The “anatomy” of a slander

My wife took me to a friend’s birthday party on Saturday.  I had a feeling it would be some Women’s March afterparty, and I was right, but hey – if I plan on running for congress I better get used to being surrounded with people who disagree with me.

It actually was okay – for the most part I was able to stay away from the inane kinds of conversations that are the reason I don’t discuss politics with most people.  The one woman I did talk to, though we disagreed we were able to have a productive conversation.

But there was one issue that left me a bit sad.  It was the whole “grab them by the pussy” comment.  See, whenever I hear a charge like this, I don’t like taking people’s word on it.  I tend to go research for myself.   So I did the same here.  Even though the very thought of listening to bugged private conversation about people’s sexual habits leaves me wanting to shower with acid.

But anyway, here’s the infamous clip.  Primed to the moment of the infamous quote.  Enjoy.

Did you hear what he said?  Here, let me put it in context.  “When you’re rich and famous, they let you do it.  You can do anything … [you could even] grab them by the pussy [and they’ll be fine with it.]”

The point he was making is, when you’re rich and famous, women tend to throw themselves at you.  You could do something as outrageous as grabbing them by the pussy and they’re fine with that.  Which was an interesting observation given the context.  Because after they leave the bus and when the lady greets them, she spontaneously hugs Trump but his sidekick needs to ask for an awkward sloppy seconds.  Thus underlining Trump’s point.  And it’s a valid point that merits a discussion of its own.

So I explained this to her, and she got curious.  Curious that someone would actually research the quote for himself. “So where did you find the scene?  On Youtube or something?” she asked.  There was almost an agreement that researching such an issue is pretty sleazy.  And it was … I harbor a resentment for being forced to delve into something like this.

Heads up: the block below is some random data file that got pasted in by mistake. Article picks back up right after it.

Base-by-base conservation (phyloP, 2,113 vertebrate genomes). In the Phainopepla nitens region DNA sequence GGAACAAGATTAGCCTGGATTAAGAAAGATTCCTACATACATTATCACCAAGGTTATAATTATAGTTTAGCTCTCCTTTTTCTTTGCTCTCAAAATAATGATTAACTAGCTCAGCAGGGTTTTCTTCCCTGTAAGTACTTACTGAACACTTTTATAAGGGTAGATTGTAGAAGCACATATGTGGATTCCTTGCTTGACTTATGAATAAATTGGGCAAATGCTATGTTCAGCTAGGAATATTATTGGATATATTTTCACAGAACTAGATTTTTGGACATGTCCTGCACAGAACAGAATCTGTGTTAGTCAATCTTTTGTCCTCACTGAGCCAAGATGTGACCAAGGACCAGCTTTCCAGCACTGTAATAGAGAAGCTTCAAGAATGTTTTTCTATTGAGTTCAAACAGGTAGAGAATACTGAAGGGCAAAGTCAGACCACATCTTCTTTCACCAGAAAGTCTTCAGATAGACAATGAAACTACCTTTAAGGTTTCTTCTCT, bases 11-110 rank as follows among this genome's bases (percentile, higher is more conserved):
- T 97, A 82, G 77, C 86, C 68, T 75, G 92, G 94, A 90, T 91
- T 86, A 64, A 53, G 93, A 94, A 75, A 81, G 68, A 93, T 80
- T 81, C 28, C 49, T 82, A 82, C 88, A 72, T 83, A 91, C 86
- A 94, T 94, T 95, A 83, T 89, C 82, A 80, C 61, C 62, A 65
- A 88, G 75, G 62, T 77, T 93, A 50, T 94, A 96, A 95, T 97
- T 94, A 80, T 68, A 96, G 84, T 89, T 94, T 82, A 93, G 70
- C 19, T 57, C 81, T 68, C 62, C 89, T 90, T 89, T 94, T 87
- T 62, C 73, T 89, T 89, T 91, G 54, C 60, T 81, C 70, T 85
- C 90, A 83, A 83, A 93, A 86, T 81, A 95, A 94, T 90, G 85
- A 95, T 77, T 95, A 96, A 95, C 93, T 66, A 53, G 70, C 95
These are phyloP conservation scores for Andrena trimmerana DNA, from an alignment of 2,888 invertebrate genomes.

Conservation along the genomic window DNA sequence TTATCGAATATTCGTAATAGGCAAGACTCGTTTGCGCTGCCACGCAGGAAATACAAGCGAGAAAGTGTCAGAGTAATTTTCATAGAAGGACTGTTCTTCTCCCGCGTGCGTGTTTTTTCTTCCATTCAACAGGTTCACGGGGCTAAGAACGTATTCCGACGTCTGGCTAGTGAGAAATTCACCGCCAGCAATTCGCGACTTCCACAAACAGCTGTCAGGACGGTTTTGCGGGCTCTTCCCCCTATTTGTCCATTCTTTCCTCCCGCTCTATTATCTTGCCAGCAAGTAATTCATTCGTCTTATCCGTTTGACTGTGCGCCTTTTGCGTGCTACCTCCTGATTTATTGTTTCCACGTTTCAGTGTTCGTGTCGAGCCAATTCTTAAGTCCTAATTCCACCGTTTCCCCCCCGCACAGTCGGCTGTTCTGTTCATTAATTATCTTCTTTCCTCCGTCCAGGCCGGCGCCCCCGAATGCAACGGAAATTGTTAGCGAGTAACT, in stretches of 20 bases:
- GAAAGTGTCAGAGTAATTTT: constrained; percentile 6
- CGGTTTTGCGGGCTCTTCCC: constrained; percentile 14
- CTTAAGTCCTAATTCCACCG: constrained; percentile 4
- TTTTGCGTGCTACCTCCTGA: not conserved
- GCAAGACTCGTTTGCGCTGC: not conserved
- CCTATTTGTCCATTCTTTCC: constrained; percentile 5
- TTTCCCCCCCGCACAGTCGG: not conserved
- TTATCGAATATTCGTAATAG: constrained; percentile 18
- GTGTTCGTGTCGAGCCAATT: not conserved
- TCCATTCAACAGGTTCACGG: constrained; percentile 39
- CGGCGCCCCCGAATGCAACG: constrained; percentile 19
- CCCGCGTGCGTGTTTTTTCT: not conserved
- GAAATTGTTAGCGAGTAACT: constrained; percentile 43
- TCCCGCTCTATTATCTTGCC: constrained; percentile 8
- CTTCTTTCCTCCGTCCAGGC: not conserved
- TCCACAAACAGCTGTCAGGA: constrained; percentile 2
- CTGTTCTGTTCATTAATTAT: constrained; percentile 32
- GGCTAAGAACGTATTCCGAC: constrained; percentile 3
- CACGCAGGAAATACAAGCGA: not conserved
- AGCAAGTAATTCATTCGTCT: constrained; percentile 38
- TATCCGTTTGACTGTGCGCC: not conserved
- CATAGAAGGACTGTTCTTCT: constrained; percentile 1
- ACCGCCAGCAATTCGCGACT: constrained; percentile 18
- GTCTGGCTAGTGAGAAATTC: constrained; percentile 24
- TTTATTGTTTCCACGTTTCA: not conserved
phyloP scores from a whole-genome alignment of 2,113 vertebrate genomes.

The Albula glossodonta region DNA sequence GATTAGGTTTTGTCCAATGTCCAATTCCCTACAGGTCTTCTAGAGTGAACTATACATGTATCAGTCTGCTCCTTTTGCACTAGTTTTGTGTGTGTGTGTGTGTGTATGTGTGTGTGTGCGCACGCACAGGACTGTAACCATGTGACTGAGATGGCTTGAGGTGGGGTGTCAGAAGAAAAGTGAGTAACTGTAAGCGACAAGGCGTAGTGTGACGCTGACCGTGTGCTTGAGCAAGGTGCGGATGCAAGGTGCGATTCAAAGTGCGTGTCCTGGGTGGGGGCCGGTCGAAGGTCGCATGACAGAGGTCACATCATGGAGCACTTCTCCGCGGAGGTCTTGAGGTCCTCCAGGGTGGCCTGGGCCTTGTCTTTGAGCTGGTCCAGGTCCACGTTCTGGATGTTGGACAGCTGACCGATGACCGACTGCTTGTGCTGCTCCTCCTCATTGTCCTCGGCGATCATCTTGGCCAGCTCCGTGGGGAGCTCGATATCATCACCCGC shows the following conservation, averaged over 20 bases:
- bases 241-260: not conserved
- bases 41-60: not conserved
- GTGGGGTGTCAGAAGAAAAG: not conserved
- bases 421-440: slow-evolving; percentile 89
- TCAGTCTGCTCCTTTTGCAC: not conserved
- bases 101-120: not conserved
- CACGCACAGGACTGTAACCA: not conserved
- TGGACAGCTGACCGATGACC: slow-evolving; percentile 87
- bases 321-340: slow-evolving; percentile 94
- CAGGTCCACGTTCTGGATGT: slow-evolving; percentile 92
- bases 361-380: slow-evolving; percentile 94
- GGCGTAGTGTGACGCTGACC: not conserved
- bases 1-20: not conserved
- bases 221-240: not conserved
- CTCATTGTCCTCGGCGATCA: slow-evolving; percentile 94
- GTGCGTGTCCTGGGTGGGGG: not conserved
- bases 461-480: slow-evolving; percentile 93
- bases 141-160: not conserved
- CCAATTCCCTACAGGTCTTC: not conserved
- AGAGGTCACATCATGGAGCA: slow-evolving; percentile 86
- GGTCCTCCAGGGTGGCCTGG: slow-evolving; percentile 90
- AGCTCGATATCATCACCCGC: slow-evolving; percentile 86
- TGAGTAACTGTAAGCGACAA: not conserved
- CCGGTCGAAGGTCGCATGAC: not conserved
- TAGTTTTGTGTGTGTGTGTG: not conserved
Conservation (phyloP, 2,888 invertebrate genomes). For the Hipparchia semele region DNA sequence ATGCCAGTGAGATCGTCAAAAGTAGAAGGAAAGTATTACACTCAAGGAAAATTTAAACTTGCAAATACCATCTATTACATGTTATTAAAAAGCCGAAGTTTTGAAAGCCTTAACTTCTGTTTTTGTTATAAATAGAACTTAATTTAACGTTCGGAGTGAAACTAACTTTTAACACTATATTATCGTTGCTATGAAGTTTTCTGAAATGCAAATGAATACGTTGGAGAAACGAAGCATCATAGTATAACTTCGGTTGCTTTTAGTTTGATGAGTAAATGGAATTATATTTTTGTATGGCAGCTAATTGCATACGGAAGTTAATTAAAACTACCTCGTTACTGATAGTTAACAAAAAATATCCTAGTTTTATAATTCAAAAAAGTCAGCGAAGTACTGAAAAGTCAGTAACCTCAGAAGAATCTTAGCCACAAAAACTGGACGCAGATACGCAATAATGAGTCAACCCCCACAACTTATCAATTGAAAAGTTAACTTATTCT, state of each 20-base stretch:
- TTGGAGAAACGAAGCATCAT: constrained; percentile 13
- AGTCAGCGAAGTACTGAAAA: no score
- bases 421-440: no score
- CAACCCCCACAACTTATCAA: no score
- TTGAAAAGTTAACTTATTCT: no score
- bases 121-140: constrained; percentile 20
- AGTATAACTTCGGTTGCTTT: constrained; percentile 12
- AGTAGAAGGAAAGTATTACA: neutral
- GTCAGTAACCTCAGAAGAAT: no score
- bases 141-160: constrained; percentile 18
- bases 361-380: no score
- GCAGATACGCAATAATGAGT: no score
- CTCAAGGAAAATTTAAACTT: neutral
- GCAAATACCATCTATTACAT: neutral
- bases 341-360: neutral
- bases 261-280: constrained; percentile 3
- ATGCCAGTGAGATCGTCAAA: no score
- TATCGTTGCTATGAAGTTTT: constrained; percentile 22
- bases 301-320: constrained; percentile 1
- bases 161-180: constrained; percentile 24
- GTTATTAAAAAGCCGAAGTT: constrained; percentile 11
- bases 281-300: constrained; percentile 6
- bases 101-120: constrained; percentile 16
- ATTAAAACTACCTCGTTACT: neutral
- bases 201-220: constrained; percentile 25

Because with this in mind, we can see the anatomy of such a slander.   I mean think of the utter depravity of someone who thinks putting this out to the public is a good idea.

Someone in the Hillary campaign or in the media favorable to her researched this clip and pulled it out.  They purposely misinterpreted it as Trump saying he goes around grabbing strange women by the vagina.  And they disseminated this idea far and wide.  People who trusted them with the news took this as fact, and it soon became “common knowledge”.  The very idea of factchecking (something liberals love to tout BTW) never entered this conversation.  Skeptics were ridiculed or shamed as misogynists.

An entire reality has now been created where people think Trump and his supporters are running around forcefully grabbing strange women by the pussy.  Down to the rally’s official hat – a pussy hat.  And all sorts of references by young and old protesting this false reality.

Lies will warp a mind into ugliness

And the fact is, we can’t live in a world where everyone factchecks, where everyone is suspicious of everything they hear.  It would be a cold heartless world.  So we find people we trust, and listen to what they have to say, until a time they betray that trust.  And then we find someone else.  It reminds me of a line I heard from Penn Jillette about people who believe mystics.   “It’s not that they’re stupid, it’s that they decided to trust a criminal.”

And that’s what the people who disseminated this slander about Trump are.  Criminal frauds.  They are not to be trusted.  This includes the Womens March organizers, this includes the media, this includes Hillary Clinton, this includes the entire Democratic party as it stands.  They could have run an honest campaign on the issues.  Instead they resorted to this.

And the the thing is, this fraud doesn’t limit itself to this issue.  Black Lives Matter relies on taking out of context footage – footage that always shows some kind of struggle between a civilian and a cop.  They then misrepresent it as a cop shooting a helpless black man for being black.  And build an entire astroturf movement on it.

Ahmed Clockboy was represented as a poor Muslim kid oppressed for his science project, when the reality was anything but.

I could go on but I need to stop.  This issue invokes the kind of moral outrage in me that makes me understand why false prophets were burned at the stake during religious movements.

Because you can’t blame the kids, and you can’t prosecute the ones who incited them.

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